By Michael Lanza
Under a hot February sun and cloudless sky, we launch our kayaks from a tiny spot of sandy beach into the perfectly still, dark-chocolate waters of the East River in South Florida’s Fakahatchee Strand Preserve State Park. Within minutes, flocks of snowy egrets fly in close formation overhead. White ibises, black anhingas, tri-colored herons, and brown pelicans flap above the wide river and the green walls of forest on both sides. Great blue herons lift off effortlessly and glide on wings whose span equals an average human’s height.
A little while ago, when we turned off US 41 onto an unmarked dirt road, just a few miles north of the boundary of Everglades National Park, a small, homemade sign nailed to a tree greeted us with the message: “Welcome to the real Florida.” Although the driving directions I received for this put-in on the East River seemed to invite error—they were of the “turn left past the end of the guardrail” variety—that sign made me think we’d landed in the right place. The bird life we’re seeing confirms it.
My ten-year-old son, Nate, and I share one two-person, sit-on-top kayak; my wife, Penny, shares another with our daughter, Alex, who’s almost eight. We are setting out for a few hours of paddling this river’s pond-like open stretches and tight mangrove tunnels—and getting can-almost-touch-them close to wildlife that you cannot see on most of the planet.
Tomorrow, we will set out for three days canoeing and camping in the Ten Thousand Islands of Everglades National Park.
Our companion today, guide Justin Shurr of Shurr Adventures—who will lead us through the East River’s labyrinth of mangrove tunnels—points at a small, easily overlooked shadow on the dark water.
“See that thing that looks like a piece of driftwood?” he says. “It’s not driftwood. It’s an alligator.” As is typical, only the gator’s head breaks the surface; most of its body floats just below, hidden from sight until you get close. But, Justin explains, you can estimate its size using a simple, reliable formula: Every inch of distance from its eyes to the end of its snout translates to a foot of body length. “That’s a twelve-footer,” he tells us.
We paddle a wide arc around it.
In fact, there are a lot of gators. We see several just in the 20 minutes before we enter the first of five mangrove tunnels on the river. Justin calmly points out each one—with an estimate: “That’s an eleven-footer. Those are ten or eleven-footers.” In the murky water, which is only two to three feet deep, we see alligators lurking motionless on the mucky bottom, and keep eyes peeled to avoid passing right over one.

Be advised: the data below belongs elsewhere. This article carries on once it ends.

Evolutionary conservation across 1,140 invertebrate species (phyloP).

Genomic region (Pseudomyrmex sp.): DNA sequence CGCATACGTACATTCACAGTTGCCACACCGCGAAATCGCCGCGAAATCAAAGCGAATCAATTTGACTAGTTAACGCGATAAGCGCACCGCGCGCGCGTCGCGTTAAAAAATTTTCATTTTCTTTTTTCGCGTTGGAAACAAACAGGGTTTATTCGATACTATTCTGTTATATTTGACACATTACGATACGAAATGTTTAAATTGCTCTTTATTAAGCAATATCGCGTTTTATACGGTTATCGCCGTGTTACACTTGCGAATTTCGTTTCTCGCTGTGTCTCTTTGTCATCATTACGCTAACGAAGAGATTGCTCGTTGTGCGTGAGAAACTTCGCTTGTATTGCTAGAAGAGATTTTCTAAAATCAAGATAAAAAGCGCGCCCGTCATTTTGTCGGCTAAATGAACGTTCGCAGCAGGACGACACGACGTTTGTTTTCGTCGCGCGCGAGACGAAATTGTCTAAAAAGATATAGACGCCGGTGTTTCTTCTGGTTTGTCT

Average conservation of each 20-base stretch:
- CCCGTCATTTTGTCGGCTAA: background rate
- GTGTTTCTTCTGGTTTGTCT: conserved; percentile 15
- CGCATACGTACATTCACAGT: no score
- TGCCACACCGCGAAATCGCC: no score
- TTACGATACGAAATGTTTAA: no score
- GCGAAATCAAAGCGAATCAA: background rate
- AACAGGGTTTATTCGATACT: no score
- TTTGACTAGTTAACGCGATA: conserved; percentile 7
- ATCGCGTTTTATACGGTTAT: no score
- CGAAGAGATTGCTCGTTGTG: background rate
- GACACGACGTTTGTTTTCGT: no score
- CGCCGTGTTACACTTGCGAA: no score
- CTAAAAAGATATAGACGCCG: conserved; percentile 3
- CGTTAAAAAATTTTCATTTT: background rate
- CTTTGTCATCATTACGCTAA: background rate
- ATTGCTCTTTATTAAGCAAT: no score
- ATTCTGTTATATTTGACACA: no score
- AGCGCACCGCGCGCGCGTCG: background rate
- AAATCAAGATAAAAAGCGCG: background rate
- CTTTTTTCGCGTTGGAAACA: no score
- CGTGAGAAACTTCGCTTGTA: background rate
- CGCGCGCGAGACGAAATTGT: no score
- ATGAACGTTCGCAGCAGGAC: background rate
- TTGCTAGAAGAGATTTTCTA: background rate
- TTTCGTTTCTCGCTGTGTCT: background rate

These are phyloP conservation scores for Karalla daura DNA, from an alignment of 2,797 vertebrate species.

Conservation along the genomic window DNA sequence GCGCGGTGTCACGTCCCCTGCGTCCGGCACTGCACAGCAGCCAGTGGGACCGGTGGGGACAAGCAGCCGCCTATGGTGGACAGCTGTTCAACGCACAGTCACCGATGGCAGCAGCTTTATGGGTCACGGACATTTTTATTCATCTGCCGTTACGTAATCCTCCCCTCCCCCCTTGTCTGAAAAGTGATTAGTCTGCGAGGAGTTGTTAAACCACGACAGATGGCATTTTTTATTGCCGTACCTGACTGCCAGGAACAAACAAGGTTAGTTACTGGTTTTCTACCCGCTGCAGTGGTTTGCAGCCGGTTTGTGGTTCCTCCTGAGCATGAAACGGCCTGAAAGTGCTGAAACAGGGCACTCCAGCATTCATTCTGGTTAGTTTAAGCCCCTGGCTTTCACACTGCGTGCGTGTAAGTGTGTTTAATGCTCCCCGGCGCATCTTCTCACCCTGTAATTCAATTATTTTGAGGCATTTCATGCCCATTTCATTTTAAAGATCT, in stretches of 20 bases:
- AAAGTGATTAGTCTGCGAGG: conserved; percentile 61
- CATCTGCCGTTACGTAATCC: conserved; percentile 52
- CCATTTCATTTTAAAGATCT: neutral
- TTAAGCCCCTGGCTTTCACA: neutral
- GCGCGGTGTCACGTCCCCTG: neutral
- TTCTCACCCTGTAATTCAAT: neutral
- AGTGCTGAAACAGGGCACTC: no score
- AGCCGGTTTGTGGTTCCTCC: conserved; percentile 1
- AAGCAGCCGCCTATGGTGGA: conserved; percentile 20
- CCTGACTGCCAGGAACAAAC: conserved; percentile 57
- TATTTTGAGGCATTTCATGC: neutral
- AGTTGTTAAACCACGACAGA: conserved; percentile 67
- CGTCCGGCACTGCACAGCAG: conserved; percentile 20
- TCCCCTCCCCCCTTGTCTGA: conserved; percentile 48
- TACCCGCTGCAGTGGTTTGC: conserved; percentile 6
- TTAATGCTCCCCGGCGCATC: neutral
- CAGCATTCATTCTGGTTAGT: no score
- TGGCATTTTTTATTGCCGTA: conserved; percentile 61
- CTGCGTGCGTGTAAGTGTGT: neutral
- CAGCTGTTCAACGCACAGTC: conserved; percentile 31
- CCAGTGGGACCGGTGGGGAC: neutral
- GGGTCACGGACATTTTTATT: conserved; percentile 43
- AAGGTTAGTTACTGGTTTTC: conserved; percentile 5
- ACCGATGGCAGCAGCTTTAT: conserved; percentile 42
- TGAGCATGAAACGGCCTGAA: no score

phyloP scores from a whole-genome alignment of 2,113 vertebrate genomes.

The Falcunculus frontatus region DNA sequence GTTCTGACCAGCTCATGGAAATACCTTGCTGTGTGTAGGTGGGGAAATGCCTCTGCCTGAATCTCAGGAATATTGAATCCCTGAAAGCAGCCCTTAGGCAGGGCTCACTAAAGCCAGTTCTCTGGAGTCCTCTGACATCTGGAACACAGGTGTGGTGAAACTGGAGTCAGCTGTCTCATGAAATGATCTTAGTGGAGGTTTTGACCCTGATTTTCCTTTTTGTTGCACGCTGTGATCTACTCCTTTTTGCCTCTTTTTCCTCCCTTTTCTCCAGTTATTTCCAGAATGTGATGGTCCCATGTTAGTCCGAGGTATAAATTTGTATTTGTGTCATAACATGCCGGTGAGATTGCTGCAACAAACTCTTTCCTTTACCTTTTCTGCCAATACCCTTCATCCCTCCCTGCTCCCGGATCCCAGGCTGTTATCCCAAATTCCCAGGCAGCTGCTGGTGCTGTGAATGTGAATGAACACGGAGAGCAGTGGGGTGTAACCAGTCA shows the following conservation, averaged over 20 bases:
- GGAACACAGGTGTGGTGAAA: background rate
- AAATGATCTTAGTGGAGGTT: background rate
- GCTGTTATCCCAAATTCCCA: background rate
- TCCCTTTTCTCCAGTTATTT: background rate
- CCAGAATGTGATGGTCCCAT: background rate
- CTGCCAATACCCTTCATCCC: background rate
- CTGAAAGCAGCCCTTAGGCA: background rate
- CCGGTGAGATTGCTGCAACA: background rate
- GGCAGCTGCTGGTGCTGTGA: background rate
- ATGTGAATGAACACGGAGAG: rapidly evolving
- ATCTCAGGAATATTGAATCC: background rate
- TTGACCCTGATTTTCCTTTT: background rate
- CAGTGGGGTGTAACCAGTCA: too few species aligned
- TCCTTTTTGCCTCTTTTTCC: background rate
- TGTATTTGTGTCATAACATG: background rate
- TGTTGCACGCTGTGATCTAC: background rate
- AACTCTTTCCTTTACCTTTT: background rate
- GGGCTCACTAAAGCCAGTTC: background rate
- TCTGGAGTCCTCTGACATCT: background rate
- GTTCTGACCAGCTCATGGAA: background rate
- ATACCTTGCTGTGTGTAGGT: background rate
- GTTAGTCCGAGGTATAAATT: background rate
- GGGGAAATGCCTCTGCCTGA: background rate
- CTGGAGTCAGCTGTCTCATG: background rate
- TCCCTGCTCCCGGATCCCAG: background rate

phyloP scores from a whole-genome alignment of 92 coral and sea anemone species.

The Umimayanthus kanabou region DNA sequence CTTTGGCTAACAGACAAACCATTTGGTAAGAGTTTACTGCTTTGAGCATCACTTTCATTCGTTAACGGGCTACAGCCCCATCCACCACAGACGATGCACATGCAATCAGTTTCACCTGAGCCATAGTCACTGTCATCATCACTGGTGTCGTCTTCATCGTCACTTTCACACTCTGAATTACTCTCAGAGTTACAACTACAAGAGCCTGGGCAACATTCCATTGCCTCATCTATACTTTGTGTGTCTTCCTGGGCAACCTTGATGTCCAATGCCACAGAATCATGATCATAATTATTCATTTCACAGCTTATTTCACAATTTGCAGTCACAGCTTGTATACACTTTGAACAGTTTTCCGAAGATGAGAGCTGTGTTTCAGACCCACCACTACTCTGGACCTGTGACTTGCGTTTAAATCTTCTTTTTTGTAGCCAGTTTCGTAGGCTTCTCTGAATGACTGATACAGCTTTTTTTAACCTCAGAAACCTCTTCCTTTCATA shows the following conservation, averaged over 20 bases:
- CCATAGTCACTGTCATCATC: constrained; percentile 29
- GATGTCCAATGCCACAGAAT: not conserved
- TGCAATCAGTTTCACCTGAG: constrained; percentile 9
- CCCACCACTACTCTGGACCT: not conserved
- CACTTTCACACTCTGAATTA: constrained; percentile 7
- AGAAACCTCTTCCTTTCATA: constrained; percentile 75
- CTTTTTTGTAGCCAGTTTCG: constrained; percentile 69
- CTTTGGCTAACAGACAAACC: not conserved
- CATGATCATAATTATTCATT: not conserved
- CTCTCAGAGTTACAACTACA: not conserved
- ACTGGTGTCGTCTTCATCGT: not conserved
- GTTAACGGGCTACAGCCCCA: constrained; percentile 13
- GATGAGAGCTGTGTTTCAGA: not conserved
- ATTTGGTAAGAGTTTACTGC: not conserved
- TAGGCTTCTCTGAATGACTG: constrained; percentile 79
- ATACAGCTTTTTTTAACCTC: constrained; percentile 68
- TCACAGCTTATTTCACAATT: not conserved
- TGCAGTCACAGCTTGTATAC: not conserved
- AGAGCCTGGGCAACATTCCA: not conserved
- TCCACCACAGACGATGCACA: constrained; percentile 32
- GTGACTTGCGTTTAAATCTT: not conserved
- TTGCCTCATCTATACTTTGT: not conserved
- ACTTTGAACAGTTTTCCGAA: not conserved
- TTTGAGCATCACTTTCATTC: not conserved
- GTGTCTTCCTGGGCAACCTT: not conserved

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The Fakahatchee Strand Preserve State Park is billed as “the Amazon of North America.” A swamp forest approximately twenty miles long by five miles wide, it contains a variety of habitats from wet prairies to islands of tropical hardwood hammocks and pine rocklands. The Fakahatchee has 44 native orchids and 14 native bromeliad species. Get lucky—or unlucky, depending on your perspective—and you could happen upon Florida panthers and black bears, Eastern indigo snakes, Everglades minks, and diamondback terrapins here.
Entering the mangroves, we steer the kayaks through passages so tight that we can grab branches in the spaghetti tangle on either side to pull ourselves forward. The trees form an actual tunnel, with the twisted canopy arching just above our heads. We break down our paddles and each use just half of one to push forward in water inches deep.
A bit more than three miles downstream, after exiting the last tunnel and entering a broad stretch of brown river, we turn around and retrace our strokes. With no discernible current, going upstream is no different than going down.
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After pushing and pulling our way back through the tunnels, with the put-in where we began this tour in sight, Nate and I have drawn far ahead of Penny, Alex, and Justin when we realize they’re yelling at us. I look back. Justin points to our left, at a gator swimming on a collision course with us—or perhaps we are on a collision course with it. I swing the kayak in the other direction.
As we are quickly learning, the Everglades seem placid—but below the surface, this is a uniquely wild place.